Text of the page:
The 2nd MD Infantry was actually formed around the survivors of the “Gallant First”, who had been disbanded by the War Department in June 1862. Some of the old First Regiment reenlisted in the cavalry and others in the artillery, but a few officers and men stayed in Richmond and recruited fellow Marylanders who had run the Yankee blockade to form another infantry regiment. They were successful in recruiting five full companies by September 1862 and soon left Richmond for the Shenandoah Valley. They did not join Lee’s army for the Antietam Campaign and therefore, on Lee’s first foray to Maryland there was no Maryland regiment for the recruits that Lee hoped would join him. If there was a Maryland unit in the army at that time, Lee might have received more recruits.

As it was, the five companies arrived at Winchester and formed another company from the five existing and elected officers for the battalion. Elected were Capt. William Murray (Co. A), Capt. J.P. Crane (Co. B), Capt. James R. Herbert (Co. C), Capt. Joseph McAleer (Co. D)., Capt. John Torsch (Co. E), and Capt. Fred Gwynn (Co. F). While in this camp, the battalion was soon joined by Capt. William Goldsborough with a company that he had raised on the Eastern Shore and it was designated Company G. Since there were not enough men to form a regiment, but only a battalion, the unit was officially the First Maryland Battalion of Infantry, but was generally referred to as the 2nd MD Regiment to avoid confusion with the old First.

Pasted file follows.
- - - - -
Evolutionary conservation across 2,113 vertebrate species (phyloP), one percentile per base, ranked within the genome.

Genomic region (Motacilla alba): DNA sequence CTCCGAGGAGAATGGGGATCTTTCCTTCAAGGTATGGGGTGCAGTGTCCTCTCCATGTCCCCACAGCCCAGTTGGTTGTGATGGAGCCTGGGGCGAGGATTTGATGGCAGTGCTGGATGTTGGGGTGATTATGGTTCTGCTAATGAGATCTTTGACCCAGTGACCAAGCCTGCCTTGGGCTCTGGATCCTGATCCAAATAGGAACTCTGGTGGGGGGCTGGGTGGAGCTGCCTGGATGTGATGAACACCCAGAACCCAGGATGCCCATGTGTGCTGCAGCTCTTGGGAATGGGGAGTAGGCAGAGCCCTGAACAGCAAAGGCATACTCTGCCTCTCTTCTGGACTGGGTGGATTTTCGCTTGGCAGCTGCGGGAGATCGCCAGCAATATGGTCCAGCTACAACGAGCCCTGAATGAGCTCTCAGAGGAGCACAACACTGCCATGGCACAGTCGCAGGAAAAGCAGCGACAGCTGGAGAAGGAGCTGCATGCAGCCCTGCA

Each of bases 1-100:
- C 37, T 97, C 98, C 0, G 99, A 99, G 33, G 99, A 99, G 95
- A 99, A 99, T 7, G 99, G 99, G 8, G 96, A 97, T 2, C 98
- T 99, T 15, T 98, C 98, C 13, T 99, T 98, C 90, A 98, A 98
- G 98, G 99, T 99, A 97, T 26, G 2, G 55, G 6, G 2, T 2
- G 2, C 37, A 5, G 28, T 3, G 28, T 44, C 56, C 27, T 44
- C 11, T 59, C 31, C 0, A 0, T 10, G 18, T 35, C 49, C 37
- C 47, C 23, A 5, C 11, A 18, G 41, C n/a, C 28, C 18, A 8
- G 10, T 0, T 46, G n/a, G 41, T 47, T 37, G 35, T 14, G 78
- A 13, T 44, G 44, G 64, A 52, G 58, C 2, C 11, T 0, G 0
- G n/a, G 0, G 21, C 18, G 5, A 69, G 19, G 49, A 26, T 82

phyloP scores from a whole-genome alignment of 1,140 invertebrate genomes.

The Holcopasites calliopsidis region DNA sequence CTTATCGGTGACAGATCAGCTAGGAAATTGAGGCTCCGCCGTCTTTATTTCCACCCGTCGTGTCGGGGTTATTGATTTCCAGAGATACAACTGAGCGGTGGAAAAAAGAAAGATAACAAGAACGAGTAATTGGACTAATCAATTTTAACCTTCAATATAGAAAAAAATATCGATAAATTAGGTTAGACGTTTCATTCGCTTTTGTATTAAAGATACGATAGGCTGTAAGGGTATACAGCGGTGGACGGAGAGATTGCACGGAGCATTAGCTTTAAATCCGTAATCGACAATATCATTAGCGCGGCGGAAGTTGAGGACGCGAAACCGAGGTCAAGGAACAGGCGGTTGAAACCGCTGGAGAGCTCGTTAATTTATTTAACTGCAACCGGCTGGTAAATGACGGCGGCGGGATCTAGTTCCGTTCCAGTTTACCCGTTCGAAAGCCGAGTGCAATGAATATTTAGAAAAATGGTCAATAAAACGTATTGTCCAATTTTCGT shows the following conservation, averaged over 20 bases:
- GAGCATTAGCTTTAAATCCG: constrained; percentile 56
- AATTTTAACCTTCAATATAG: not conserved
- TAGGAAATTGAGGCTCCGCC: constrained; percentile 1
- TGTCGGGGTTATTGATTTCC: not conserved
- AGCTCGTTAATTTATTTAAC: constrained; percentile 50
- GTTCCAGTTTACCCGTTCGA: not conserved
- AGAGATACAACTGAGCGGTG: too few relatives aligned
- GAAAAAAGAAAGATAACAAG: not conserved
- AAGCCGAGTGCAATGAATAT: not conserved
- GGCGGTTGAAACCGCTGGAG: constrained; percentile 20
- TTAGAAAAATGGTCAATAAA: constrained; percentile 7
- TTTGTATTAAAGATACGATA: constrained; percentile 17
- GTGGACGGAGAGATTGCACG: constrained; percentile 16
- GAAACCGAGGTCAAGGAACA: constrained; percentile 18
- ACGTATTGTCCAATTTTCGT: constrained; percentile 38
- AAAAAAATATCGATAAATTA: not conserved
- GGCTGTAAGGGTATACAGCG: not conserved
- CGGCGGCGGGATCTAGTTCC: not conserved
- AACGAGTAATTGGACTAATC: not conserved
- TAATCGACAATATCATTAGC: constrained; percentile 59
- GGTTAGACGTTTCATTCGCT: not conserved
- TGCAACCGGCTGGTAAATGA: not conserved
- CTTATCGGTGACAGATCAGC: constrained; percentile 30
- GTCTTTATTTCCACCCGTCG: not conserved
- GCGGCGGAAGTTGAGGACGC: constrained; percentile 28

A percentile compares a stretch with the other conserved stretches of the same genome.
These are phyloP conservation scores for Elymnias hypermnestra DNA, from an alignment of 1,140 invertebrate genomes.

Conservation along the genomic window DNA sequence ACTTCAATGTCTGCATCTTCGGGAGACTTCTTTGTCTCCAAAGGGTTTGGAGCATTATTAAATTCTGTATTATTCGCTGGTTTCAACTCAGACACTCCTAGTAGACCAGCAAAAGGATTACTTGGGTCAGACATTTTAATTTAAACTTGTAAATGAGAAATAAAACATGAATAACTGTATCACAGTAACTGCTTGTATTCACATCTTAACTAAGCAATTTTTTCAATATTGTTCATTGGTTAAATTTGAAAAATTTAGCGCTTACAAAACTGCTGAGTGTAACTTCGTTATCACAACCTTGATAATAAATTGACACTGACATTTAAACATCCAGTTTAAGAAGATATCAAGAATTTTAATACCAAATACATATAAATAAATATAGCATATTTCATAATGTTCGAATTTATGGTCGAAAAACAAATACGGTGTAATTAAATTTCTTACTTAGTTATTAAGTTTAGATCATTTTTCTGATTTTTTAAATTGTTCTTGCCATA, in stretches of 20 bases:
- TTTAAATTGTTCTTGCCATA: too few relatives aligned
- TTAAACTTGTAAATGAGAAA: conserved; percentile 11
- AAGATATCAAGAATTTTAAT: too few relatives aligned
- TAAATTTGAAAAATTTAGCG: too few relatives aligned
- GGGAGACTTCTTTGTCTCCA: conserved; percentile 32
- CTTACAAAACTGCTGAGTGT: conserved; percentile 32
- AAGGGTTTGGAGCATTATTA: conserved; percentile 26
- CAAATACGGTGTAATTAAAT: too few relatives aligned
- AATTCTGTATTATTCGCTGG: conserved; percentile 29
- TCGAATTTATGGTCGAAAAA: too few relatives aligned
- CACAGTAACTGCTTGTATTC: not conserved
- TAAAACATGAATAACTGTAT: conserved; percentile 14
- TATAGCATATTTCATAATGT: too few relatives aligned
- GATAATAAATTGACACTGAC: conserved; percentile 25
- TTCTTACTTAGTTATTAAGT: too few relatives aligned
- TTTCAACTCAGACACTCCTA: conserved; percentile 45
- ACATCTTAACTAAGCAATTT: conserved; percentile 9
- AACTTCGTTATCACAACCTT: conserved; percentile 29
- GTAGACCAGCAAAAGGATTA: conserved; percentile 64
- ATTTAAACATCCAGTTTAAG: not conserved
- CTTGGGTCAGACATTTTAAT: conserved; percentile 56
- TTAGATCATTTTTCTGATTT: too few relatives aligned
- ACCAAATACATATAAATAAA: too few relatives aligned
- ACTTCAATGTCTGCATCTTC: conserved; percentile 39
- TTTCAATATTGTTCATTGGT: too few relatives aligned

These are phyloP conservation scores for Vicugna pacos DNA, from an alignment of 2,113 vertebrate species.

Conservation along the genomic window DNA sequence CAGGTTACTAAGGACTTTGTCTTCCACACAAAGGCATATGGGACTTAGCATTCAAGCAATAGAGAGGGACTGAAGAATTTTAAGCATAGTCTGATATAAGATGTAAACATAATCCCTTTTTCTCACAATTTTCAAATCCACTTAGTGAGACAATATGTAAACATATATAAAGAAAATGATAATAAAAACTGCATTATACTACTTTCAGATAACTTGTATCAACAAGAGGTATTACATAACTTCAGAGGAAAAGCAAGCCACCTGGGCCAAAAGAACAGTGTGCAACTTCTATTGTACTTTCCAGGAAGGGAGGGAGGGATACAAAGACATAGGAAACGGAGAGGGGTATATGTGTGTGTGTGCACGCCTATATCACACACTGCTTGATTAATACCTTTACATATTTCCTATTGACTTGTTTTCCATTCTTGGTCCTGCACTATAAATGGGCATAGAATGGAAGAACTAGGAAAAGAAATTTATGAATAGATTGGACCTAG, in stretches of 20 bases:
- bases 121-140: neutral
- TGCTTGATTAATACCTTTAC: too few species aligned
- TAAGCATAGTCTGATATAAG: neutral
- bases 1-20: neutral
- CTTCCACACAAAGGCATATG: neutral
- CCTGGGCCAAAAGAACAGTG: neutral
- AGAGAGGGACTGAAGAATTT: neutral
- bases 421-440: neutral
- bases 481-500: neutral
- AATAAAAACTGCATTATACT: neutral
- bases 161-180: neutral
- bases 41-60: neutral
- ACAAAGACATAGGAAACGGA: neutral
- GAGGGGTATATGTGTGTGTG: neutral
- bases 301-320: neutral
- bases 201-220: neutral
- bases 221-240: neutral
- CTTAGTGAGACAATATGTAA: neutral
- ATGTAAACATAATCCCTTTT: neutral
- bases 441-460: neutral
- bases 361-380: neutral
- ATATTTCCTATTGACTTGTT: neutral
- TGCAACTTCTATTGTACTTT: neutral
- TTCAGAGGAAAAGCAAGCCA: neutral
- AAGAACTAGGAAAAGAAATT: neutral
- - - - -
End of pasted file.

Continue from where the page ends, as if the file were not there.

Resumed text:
On September 28th, the battalion was officially mustered into the Confederate States Army and elections were held for field grade officers. The first ballot went to Bradley Johnson for Lt. Colonel, but since he was on assignment in Richmond, he declined the office. He suggested that since Capt. Herbert did most of the work in recruiting the new unit, that he should lead it and the battalion voted accordingly. Capt. Herbert became Lt. Colonel and Capt. Goldsborough was elevated to Major. Their companies were taken over by Lts. Duvall and Stewart respectively, who were promoted to Captain.

The 2nd MD was assigned to the command of General William Grumble Jones in the Valley and participated in several campaigns and raids in the upper Valley that Winter. These were generally very arduous marches, since most of Jones’ troops were cavalry and the infantry was hard pressed to keep up. One of the first skirmishes that the battalion was in was the raid on the B & O Railroad in the Spring of 1863.

In June 1863, Gen. Lee began his second invasion of the North and as a start to clear the way, he sent Gen. Richard Ewell and the 2nd Corps to the Valley to rout Gen. Milroy’s Union army.   In this action the 2nd MD was engaged at the battle of Kernstown and Winchester and at Winchester they faced the 5th Maryland, USA, driving them from the field. Maj. Goldsborough captured his brother here, a surgeon in the 5th  MD.

After the battle, the 2nd MD was attached to the brigade of Gen. George H. Steuart, a fellow Marylander, in Gen.Edward Allegheny Johnson’s Division of Ewell’s Corps. This brigade included the 1st  & 3rd NC regiments, and the 10th, 23rd & 37th VA regiments. They marched with Lee’s army and arrived at Gettysburg on the evening of July 1st, and went into camp on the banks of Rock Creek. They prepared to attack the Union troops on Culp’s Hill the next day.